The liberals obtained a majority at the elections of 1858, and Van der Brugghen resigned. But the king would not send for Thorbecke; and J.J. Rochussen, a former governor-general of the Dutch East Indies, was asked to form a "fusion" ministry.

It is needless to say that Thorbecke and his followers protested strongly against the dragging of the king's name into a political contest, as gravely unconstitutional. The ministry had a troubled existence.

The death of Thorbecke was the signal for a growing cleavage between the old doctrinaire school of liberals, who adhered to the principles of 1848, and the advanced liberalism of many of the younger progressive type. To Gerrit de Vries was entrusted the duty of forming a ministry, and he had the assistance of the former first minister, F. van de Putte.

When the Liberals, in the middle of the nineteenth century, did an act of great toleration by emancipating the Roman Catholic Church, the Protestants threw over the Liberal Cabinet, and the Liberal leader, Thorbecke, was returned to Parliament by the most Catholic town of Holland, Maestricht, in Limburg.

Heemskerk and Van Zuylen retained office for a short time in the face of adverse votes, but finally resigned; and the king had no alternative but to ask Thorbecke to form a ministry. He himself declined office, but he chose a cabinet of young liberals who had taken no part in the recent political struggles, P.P. van Bosse becoming first minister.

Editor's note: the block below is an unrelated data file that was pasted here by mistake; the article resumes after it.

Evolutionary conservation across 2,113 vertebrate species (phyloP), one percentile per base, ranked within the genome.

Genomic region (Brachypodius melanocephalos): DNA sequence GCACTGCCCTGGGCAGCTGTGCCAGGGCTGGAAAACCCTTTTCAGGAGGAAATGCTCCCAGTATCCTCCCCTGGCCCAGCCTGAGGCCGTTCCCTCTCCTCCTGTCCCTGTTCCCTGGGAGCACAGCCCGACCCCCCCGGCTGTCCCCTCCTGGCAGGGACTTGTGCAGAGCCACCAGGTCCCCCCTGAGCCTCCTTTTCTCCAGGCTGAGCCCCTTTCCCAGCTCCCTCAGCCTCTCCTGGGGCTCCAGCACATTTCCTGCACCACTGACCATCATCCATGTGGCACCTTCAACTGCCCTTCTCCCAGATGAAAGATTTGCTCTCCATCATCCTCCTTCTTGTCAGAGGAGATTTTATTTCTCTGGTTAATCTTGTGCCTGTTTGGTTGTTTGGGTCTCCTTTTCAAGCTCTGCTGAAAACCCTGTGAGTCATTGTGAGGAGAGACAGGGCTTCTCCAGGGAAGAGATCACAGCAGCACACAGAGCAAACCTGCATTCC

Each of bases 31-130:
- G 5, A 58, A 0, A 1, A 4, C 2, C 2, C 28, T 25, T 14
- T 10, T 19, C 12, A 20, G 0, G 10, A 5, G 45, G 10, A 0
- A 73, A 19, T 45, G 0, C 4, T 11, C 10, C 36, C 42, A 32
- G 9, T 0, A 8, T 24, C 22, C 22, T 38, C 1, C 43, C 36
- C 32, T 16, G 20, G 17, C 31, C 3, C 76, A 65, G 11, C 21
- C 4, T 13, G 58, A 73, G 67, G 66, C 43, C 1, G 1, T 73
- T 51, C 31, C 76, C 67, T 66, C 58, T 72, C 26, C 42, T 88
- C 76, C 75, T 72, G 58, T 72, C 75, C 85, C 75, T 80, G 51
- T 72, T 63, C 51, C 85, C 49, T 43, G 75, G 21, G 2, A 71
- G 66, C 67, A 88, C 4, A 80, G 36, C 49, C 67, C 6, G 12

The liberal majority in the newly elected States-General was considerable; and it was the general expectation that Thorbecke would become head of the government. The king however suspected the aims of the liberal leader, and personally disliked him.

The ministry, on hearing of what had taken place, sent its resignation, which was accepted on April 19. Thus fell the Thorbecke ministry, not by a parliamentary defeat, but because the king associated himself with the uprising of hostile public opinion, known as the "April Movement."

There were at this time in Holland four political parties: the old conservative party, which after 1849 gradually dwindled in numbers and soon ceased to be a power in the State; the liberals, under the leadership of Thorbecke; the anti-revolutionary or orthodox Protestant party, ably led by G. Groen van Prinsterer, better known perhaps as a distinguished historian, but at the same time a good debater and resourceful parliamentarian; the Catholic party.

It has already been told that the deaths of Thorbecke and Groen van Prinsterer led to a breaking up of the old parties and the formation of new groups.

The ministry resigned, and Van de Putte became head of the government. He held office for four months only. His bill for the abolition of the cultivation-system and the conversion of the native cultivators into possessors of their farms was thrown out by a small majority, Thorbecke with a few liberals and some Catholics voting with the conservatives against it.